The Glories of Byzantium
The importance of the role played by Byzantium as a link in the great chain of world history is an important theme. With its roots firmly in the Ancient World of Greece and Rome, the Byzantine period – AD 330 -1453 – spans the medieval centuries. While much of the West was in deep decline Byzantium, mistress of the Mediterranean and centre of Christendom, was a symbol of wealth, power and cultural ascendancy. It was here, in the eastern Mediterranean that Christianity took root and spread, giving us the architectural forms and imagery that are still a part of the faith. We look at mosaics, frescoes and icons, opulent liturgical vessels in gold and enamel, silks, ivories, manuscripts and the centrally planned domed churches, designed as microcosms of the Universe.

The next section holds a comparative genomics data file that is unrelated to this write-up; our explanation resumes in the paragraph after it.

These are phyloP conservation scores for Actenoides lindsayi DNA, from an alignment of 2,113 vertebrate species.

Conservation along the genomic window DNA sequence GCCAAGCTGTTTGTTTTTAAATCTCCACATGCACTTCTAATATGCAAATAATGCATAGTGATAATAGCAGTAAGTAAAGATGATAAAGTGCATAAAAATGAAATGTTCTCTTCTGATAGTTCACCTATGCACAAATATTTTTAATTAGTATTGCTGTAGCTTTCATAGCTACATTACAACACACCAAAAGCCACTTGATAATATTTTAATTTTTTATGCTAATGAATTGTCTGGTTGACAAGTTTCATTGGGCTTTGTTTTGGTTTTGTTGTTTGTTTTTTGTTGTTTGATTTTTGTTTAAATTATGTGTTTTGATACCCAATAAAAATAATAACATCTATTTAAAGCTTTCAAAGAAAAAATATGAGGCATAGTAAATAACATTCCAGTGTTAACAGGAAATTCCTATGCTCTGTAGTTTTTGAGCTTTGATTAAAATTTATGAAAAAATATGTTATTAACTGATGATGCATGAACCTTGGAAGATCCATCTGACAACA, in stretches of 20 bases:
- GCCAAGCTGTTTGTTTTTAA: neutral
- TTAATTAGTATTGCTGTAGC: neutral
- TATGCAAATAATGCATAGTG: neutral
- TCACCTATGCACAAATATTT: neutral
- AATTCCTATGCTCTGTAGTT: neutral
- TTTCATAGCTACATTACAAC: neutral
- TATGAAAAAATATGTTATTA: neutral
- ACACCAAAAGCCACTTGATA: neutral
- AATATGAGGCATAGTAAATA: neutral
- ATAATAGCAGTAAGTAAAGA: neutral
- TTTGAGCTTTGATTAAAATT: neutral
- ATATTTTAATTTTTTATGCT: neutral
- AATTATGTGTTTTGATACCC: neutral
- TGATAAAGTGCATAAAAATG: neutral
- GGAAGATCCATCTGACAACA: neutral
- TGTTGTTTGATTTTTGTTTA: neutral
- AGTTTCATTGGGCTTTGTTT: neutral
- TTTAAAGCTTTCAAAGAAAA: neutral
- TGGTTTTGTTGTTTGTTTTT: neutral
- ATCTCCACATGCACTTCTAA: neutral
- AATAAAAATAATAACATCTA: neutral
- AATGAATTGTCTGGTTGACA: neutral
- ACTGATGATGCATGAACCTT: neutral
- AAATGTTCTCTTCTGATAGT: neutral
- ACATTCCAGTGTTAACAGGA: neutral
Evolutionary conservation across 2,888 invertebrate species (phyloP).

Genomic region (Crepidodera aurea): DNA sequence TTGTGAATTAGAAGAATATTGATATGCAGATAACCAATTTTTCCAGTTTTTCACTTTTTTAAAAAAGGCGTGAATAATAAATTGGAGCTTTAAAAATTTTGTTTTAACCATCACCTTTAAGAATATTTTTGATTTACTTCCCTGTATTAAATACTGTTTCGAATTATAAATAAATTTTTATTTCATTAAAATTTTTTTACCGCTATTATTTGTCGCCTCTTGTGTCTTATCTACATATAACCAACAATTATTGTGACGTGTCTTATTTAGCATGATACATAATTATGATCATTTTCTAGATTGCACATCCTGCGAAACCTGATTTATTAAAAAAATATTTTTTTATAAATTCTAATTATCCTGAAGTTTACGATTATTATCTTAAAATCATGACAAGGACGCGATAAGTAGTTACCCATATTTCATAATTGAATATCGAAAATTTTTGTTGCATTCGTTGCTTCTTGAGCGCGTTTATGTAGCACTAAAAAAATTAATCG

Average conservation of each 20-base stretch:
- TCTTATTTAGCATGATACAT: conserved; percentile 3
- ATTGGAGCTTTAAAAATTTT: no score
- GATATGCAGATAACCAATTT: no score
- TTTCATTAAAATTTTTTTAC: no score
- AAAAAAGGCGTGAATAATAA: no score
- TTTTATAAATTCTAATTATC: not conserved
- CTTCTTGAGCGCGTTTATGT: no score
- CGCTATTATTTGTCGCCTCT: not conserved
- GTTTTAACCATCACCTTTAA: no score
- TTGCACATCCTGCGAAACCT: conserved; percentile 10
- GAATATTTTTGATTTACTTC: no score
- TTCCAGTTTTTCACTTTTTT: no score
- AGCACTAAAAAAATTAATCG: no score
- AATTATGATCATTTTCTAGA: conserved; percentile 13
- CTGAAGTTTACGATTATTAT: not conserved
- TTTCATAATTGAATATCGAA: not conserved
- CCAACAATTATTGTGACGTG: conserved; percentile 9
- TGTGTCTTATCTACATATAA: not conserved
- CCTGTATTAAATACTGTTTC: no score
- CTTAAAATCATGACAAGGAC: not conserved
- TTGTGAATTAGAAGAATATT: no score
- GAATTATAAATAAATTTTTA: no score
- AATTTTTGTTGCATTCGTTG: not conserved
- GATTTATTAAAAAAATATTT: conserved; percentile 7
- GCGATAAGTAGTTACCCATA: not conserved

The lecturer on this occasion is Jane Angelini
Jane is a freelance lecturer for The Arts Society and other arts organisations. She runs her own art tours company, specialising in cultural visits. She speaks several foreign languages and has translated a number of works of 19th century Russian literature for Penguin Books and Oxford University Press. She has a BA in Russian Studies and an MA in Byzantine Studies.